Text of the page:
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http://dx.doi.org/10.1074/jbc.M110.202739DOI Listing
http://www.ncbi.nlm.nih.gov/pmc/articles/PMC3077656PMC
April 2011

Structure analysis and site-directed mutagenesis of defined key residues and motives for pilus-related sortase C1 in group B Streptococcus.

FASEB J 2011 Jun 25;25(6):1874-86. Epub 2011 Feb 25.

Novartis Vaccines and Diagnostics, Via Fiorentina 1, 53100 Siena, Italy.

In group B Streptococcus (GBS), 3 structurally distinct types of pili have been discovered as potential virulence factors and vaccine candidates. The pilus-forming proteins are assembled into high-molecular-weight polymers via a transpeptidation mechanism mediated by specific class C sortases. Using a multidisciplinary approach including bioinformatics, structural and biochemical studies, and in vivo mutagenesis, we performed a broad characterization of GBS sortase C1 of pilus island 2a. The high-resolution X-ray structure of the enzyme revealed that the active site, into the β-barrel core of the enzyme, is made of the catalytic triad His157-Cys219-Arg228 and covered by a loop, known as the "lid." We show that the catalytic triad and the predicted N- and C-terminal transmembrane regions are required for the enzyme activity. Interestingly, by in vivo complementation mutagenesis studies, we found that the deletion of the entire lid loop or mutations in specific lid key residues had no effect on catalytic activity of the enzyme. In addition, kinetic characterizations of recombinant enzymes indicate that the lid mutants can still recognize and cleave the substrate-mimicking peptide at least as well as the wild-type protein.
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http://dx.doi.org/10.1096/fj.10-174797DOI Listing
June 2011

The two variants of the Streptococcus pneumoniae pilus 1 RrgA adhesin retain the same function and elicit cross-protection in vivo.

Infect Immun 2010 Dec 7;78(12):5033-42. Epub 2010 Sep 7.

Novartis Vaccines and Diagnostics, Via Fiorentina, Siena 53100, Italy.

Thirty percent of Streptococcus pneumoniae isolates contain pilus islet 1, coding for a pilus composed of the backbone subunit RrgB and two ancillary proteins, RrgA and RrgC. RrgA is the major determinant of in vitro adhesion associated with pilus 1, is protective in vivo in mouse models, and exists in two variants (clades I and II). Mapping of the sequence variability onto the RrgA structure predicted from X-ray data showed that the diversity was restricted to the "head" of the protein, which contains the putative binding domains, whereas the elongated "stalk" was mostly conserved. To investigate whether this variability could influence the adhesive capacity of RrgA and to map the regions important for binding, two full-length protein variants and three recombinant RrgA portions were tested for adhesion to lung epithelial cells and to purified extracellular matrix (ECM) components. The two RrgA variants displayed similar binding abilities, whereas none of the recombinant fragments adhered at levels comparable to those of the full-length protein, suggesting that proper folding and structural arrangement are crucial to retain protein functionality. Furthermore, the two RrgA variants were shown to be cross-reactive in vitro and cross-protective in vivo in a murine model of passive immunization. Taken together, these data indicate that the region implicated in adhesion and the functional epitopes responsible for the protective ability of RrgA may be conserved and that the considerable level of variation found within the "head" domain of RrgA may have been generated by immunologic pressure without impairing the functional integrity of the pilus.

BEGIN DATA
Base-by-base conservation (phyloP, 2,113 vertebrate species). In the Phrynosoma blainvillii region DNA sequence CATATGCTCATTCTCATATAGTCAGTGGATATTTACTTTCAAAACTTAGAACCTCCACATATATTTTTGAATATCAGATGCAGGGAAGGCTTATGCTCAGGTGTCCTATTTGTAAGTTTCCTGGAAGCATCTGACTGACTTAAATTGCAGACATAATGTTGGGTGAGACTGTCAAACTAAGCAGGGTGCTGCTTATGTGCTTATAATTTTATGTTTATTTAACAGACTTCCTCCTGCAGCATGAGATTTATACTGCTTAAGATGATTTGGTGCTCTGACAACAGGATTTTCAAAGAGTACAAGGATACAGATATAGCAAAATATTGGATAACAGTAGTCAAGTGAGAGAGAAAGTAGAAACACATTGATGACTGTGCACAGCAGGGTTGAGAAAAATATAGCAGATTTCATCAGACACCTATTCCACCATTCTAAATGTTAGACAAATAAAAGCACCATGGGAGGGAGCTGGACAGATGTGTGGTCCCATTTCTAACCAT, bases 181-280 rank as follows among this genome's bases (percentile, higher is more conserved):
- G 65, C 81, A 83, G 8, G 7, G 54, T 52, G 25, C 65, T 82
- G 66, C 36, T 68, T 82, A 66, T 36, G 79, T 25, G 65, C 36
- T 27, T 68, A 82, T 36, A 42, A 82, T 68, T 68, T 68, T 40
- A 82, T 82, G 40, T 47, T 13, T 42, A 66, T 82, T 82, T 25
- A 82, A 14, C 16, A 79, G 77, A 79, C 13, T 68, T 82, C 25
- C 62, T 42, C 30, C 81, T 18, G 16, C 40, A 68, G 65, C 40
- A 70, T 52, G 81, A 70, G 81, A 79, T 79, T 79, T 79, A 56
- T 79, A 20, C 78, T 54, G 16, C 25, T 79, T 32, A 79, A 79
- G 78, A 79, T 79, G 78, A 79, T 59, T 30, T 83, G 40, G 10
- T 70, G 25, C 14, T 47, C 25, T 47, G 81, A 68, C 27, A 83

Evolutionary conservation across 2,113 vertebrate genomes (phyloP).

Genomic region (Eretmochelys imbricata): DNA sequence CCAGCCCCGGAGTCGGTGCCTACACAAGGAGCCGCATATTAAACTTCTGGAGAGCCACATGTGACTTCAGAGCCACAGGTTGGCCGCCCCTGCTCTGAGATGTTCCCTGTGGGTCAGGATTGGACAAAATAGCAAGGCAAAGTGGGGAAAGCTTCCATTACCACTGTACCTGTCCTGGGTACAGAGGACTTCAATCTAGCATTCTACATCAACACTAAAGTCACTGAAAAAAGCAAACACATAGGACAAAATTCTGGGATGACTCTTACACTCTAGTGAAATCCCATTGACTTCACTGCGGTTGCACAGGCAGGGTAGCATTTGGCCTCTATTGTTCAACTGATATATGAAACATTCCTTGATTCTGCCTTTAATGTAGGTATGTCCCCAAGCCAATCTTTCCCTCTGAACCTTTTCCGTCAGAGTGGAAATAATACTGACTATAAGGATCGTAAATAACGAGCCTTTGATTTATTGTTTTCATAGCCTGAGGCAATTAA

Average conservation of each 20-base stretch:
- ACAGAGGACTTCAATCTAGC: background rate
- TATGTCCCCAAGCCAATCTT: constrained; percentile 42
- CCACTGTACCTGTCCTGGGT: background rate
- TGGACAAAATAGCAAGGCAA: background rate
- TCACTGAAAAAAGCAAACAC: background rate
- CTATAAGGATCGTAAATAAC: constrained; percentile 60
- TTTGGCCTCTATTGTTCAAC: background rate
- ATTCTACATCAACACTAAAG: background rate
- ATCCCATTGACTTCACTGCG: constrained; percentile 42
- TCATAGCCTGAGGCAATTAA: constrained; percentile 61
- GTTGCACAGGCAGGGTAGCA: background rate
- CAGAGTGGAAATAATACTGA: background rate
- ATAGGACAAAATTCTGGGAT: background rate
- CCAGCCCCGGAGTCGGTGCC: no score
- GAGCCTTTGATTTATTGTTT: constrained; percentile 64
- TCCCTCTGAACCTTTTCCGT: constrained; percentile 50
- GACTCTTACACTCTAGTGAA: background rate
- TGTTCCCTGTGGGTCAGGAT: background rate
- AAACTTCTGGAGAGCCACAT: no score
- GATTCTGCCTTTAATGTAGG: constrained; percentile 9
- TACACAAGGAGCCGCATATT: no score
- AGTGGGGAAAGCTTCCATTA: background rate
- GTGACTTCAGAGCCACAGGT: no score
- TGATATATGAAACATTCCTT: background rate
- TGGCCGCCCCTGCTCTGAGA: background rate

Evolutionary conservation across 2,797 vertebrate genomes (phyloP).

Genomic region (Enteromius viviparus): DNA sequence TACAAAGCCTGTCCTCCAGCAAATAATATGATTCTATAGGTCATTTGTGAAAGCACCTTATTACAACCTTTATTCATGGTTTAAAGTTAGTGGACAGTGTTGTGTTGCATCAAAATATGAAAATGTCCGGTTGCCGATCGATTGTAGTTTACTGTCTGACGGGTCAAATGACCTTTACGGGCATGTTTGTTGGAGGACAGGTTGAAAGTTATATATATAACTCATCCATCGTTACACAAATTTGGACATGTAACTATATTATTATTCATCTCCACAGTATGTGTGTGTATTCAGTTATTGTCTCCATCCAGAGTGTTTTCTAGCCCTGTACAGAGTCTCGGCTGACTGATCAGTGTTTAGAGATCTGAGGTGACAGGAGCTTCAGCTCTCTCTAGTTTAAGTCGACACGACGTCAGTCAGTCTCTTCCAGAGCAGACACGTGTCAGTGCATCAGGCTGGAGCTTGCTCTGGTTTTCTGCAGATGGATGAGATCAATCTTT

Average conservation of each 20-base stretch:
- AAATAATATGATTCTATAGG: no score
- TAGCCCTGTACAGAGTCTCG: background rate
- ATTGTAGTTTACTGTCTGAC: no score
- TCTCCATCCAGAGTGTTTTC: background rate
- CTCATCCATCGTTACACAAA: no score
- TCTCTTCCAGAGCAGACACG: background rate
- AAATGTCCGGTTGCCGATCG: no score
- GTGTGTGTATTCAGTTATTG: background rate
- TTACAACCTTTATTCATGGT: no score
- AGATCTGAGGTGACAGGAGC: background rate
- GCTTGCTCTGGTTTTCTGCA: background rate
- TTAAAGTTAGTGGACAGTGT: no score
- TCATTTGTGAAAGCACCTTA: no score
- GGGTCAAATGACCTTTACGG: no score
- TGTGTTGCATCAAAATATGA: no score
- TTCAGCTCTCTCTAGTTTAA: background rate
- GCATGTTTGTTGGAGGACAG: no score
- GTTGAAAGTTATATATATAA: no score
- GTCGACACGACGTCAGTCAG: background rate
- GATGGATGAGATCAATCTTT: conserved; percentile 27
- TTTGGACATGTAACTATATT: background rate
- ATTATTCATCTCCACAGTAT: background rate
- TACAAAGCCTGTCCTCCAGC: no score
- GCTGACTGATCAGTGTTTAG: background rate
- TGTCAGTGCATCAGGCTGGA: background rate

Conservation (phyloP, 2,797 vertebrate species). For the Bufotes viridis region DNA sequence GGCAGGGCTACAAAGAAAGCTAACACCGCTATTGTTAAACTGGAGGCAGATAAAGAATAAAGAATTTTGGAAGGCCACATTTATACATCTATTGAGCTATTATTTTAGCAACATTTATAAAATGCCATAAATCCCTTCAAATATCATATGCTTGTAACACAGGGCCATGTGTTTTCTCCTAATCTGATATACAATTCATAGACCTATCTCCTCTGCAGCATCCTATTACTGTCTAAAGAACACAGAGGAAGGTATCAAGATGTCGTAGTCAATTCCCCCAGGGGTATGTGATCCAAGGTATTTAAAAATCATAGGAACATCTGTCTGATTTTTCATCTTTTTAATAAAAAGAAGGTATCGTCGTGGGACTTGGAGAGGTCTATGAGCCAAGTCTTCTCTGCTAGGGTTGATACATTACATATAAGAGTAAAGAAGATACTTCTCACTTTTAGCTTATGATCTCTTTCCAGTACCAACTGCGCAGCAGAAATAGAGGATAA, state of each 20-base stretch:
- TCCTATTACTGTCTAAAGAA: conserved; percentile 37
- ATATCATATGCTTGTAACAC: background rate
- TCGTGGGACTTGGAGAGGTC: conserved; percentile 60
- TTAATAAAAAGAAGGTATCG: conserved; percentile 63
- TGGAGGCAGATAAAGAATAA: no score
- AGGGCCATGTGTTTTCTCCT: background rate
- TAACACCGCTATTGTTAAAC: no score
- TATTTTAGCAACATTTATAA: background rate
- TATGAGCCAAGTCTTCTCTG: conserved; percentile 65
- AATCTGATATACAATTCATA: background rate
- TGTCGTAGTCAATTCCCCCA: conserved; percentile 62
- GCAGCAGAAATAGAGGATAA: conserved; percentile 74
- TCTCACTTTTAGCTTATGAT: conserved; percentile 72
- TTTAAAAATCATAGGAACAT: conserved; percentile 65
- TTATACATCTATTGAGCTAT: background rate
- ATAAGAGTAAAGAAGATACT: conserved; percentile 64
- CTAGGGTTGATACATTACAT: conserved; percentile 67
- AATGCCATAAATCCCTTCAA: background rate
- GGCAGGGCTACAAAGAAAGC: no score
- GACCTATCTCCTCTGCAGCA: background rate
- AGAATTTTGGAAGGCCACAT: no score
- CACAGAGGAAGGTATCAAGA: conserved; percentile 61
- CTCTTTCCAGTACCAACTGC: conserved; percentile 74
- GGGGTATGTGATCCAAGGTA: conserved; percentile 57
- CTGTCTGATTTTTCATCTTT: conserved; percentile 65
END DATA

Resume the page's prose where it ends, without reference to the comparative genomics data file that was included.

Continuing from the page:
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http://dx.doi.org/10.1128/IAI.00601-10DOI Listing
http://www.ncbi.nlm.nih.gov/pmc/articles/PMC2981310PMC
December 2010

Supramolecular organization of the repetitive backbone unit of the Streptococcus pneumoniae pilus.

PLoS One 2010 Jun 15;5(6):e10919. Epub 2010 Jun 15.

Genomics Institute of the Novartis Research Foundation, San Diego, California, United States of America.

Streptococcus pneumoniae, like many other Gram-positive bacteria, assembles long filamentous pili on their surface through which they adhere to host cells. Pneumococcal pili are formed by a backbone, consisting of the repetition of the major component RrgB, and two accessory proteins (RrgA and RrgC). Here we reconstruct by transmission electron microscopy and single particle image reconstruction method the three dimensional arrangement of two neighbouring RrgB molecules, which represent the minimal repetitive structural domain of the native pilus. The crystal structure of the D2-D4 domains of RrgB was solved at 1.6 A resolution. Rigid-body fitting of the X-ray coordinates into the electron density map enabled us to define the arrangement of the backbone subunits into the S. pneumoniae native pilus. The quantitative fitting provide evidence that the pneumococcal pilus consists uniquely of RrgB monomers assembled in a head-to-tail organization. The presence of short intra-subunit linker regions connecting neighbouring domains provides the molecular basis for the intrinsic pilus flexibility.